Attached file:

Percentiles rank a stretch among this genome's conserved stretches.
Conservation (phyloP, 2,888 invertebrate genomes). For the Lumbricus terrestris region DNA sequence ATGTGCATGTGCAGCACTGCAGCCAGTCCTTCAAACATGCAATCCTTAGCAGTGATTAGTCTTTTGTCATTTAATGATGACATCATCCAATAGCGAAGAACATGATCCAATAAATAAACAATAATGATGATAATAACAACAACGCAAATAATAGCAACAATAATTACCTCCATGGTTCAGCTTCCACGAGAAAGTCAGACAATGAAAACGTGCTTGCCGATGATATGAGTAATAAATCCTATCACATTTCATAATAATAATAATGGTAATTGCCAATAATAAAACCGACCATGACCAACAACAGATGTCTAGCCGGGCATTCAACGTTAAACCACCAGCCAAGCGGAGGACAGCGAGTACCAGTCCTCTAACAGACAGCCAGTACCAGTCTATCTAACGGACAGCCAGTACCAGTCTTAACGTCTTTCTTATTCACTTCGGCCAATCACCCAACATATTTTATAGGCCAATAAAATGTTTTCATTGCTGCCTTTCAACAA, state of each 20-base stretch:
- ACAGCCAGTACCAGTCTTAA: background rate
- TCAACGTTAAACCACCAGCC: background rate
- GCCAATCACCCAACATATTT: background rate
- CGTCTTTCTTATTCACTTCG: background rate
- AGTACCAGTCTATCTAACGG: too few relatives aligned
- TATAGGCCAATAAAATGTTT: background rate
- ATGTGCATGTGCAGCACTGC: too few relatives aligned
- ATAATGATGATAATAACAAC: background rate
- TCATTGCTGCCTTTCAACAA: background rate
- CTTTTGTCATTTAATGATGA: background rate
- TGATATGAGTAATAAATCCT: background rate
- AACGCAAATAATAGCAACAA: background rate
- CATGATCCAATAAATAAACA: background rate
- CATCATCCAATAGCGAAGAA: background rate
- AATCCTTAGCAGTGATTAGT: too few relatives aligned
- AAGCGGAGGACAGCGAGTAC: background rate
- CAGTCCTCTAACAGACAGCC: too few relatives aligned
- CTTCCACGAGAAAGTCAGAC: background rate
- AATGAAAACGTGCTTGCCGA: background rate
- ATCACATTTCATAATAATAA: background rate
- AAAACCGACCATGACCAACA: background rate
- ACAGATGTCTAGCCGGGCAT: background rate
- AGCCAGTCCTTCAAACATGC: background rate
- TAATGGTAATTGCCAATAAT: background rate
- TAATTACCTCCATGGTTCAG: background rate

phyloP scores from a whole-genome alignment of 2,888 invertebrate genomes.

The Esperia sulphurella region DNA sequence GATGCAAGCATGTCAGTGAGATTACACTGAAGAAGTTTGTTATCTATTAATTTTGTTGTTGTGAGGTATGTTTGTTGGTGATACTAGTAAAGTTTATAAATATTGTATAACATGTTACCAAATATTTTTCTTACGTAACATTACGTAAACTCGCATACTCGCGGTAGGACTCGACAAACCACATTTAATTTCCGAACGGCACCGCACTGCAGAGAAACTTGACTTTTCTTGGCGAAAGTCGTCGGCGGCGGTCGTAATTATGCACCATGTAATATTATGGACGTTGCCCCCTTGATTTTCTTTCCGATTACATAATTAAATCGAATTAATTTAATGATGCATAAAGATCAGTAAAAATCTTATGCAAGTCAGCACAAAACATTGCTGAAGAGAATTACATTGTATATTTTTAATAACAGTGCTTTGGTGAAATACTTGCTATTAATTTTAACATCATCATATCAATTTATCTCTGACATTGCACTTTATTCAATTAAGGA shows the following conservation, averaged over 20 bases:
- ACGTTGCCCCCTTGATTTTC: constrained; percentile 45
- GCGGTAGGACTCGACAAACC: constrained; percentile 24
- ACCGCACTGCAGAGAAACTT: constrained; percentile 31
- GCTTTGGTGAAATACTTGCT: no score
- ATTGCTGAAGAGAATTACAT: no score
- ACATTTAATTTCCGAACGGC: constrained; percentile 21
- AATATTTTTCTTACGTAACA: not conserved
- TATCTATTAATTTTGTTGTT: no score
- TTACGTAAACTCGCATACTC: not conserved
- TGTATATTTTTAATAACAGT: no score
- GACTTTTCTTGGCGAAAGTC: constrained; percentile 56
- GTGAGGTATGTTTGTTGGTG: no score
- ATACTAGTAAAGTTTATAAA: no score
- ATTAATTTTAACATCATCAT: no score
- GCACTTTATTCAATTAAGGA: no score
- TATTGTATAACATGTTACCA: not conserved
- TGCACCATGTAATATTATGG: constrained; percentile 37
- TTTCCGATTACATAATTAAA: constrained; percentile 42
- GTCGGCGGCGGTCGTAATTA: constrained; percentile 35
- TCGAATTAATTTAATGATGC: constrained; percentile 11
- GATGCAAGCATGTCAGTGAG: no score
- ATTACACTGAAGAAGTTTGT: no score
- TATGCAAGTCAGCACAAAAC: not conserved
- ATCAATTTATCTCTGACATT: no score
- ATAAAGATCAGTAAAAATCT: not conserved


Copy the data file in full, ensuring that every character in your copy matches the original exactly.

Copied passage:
Percentiles rank a stretch among this genome's conserved stretches.
Conservation (phyloP, 2,888 invertebrate genomes). For the Lumbricus terrestris region DNA sequence ATGTGCATGTGCAGCACTGCAGCCAGTCCTTCAAACATGCAATCCTTAGCAGTGATTAGTCTTTTGTCATTTAATGATGACATCATCCAATAGCGAAGAACATGATCCAATAAATAAACAATAATGATGATAATAACAACAACGCAAATAATAGCAACAATAATTACCTCCATGGTTCAGCTTCCACGAGAAAGTCAGACAATGAAAACGTGCTTGCCGATGATATGAGTAATAAATCCTATCACATTTCATAATAATAATAATGGTAATTGCCAATAATAAAACCGACCATGACCAACAACAGATGTCTAGCCGGGCATTCAACGTTAAACCACCAGCCAAGCGGAGGACAGCGAGTACCAGTCCTCTAACAGACAGCCAGTACCAGTCTATCTAACGGACAGCCAGTACCAGTCTTAACGTCTTTCTTATTCACTTCGGCCAATCACCCAACATATTTTATAGGCCAATAAAATGTTTTCATTGCTGCCTTTCAACAA, state of each 20-base stretch:
- ACAGCCAGTACCAGTCTTAA: background rate
- TCAACGTTAAACCACCAGCC: background rate
- GCCAATCACCCAACATATTT: background rate
- CGTCTTTCTTATTCACTTCG: background rate
- AGTACCAGTCTATCTAACGG: too few relatives aligned
- TATAGGCCAATAAAATGTTT: background rate
- ATGTGCATGTGCAGCACTGC: too few relatives aligned
- ATAATGATGATAATAACAAC: background rate
- TCATTGCTGCCTTTCAACAA: background rate
- CTTTTGTCATTTAATGATGA: background rate
- TGATATGAGTAATAAATCCT: background rate
- AACGCAAATAATAGCAACAA: background rate
- CATGATCCAATAAATAAACA: background rate
- CATCATCCAATAGCGAAGAA: background rate
- AATCCTTAGCAGTGATTAGT: too few relatives aligned
- AAGCGGAGGACAGCGAGTAC: background rate
- CAGTCCTCTAACAGACAGCC: too few relatives aligned
- CTTCCACGAGAAAGTCAGAC: background rate
- AATGAAAACGTGCTTGCCGA: background rate
- ATCACATTTCATAATAATAA: background rate
- AAAACCGACCATGACCAACA: background rate
- ACAGATGTCTAGCCGGGCAT: background rate
- AGCCAGTCCTTCAAACATGC: background rate
- TAATGGTAATTGCCAATAAT: background rate
- TAATTACCTCCATGGTTCAG: background rate

phyloP scores from a whole-genome alignment of 2,888 invertebrate genomes.

The Esperia sulphurella region DNA sequence GATGCAAGCATGTCAGTGAGATTACACTGAAGAAGTTTGTTATCTATTAATTTTGTTGTTGTGAGGTATGTTTGTTGGTGATACTAGTAAAGTTTATAAATATTGTATAACATGTTACCAAATATTTTTCTTACGTAACATTACGTAAACTCGCATACTCGCGGTAGGACTCGACAAACCACATTTAATTTCCGAACGGCACCGCACTGCAGAGAAACTTGACTTTTCTTGGCGAAAGTCGTCGGCGGCGGTCGTAATTATGCACCATGTAATATTATGGACGTTGCCCCCTTGATTTTCTTTCCGATTACATAATTAAATCGAATTAATTTAATGATGCATAAAGATCAGTAAAAATCTTATGCAAGTCAGCACAAAACATTGCTGAAGAGAATTACATTGTATATTTTTAATAACAGTGCTTTGGTGAAATACTTGCTATTAATTTTAACATCATCATATCAATTTATCTCTGACATTGCACTTTATTCAATTAAGGA shows the following conservation, averaged over 20 bases:
- ACGTTGCCCCCTTGATTTTC: constrained; percentile 45
- GCGGTAGGACTCGACAAACC: constrained; percentile 24
- ACCGCACTGCAGAGAAACTT: constrained; percentile 31
- GCTTTGGTGAAATACTTGCT: no score
- ATTGCTGAAGAGAATTACAT: no score
- ACATTTAATTTCCGAACGGC: constrained; percentile 21
- AATATTTTTCTTACGTAACA: not conserved
- TATCTATTAATTTTGTTGTT: no score
- TTACGTAAACTCGCATACTC: not conserved
- TGTATATTTTTAATAACAGT: no score
- GACTTTTCTTGGCGAAAGTC: constrained; percentile 56
- GTGAGGTATGTTTGTTGGTG: no score
- ATACTAGTAAAGTTTATAAA: no score
- ATTAATTTTAACATCATCAT: no score
- GCACTTTATTCAATTAAGGA: no score
- TATTGTATAACATGTTACCA: not conserved
- TGCACCATGTAATATTATGG: constrained; percentile 37
- TTTCCGATTACATAATTAAA: constrained; percentile 42
- GTCGGCGGCGGTCGTAATTA: constrained; percentile 35
- TCGAATTAATTTAATGATGC: constrained; percentile 11
- GATGCAAGCATGTCAGTGAG: no score
- ATTACACTGAAGAAGTTTGT: no score
- TATGCAAGTCAGCACAAAAC: not conserved
- ATCAATTTATCTCTGACATT: no score
- ATAAAGATCAGTAAAAATCT: not conserved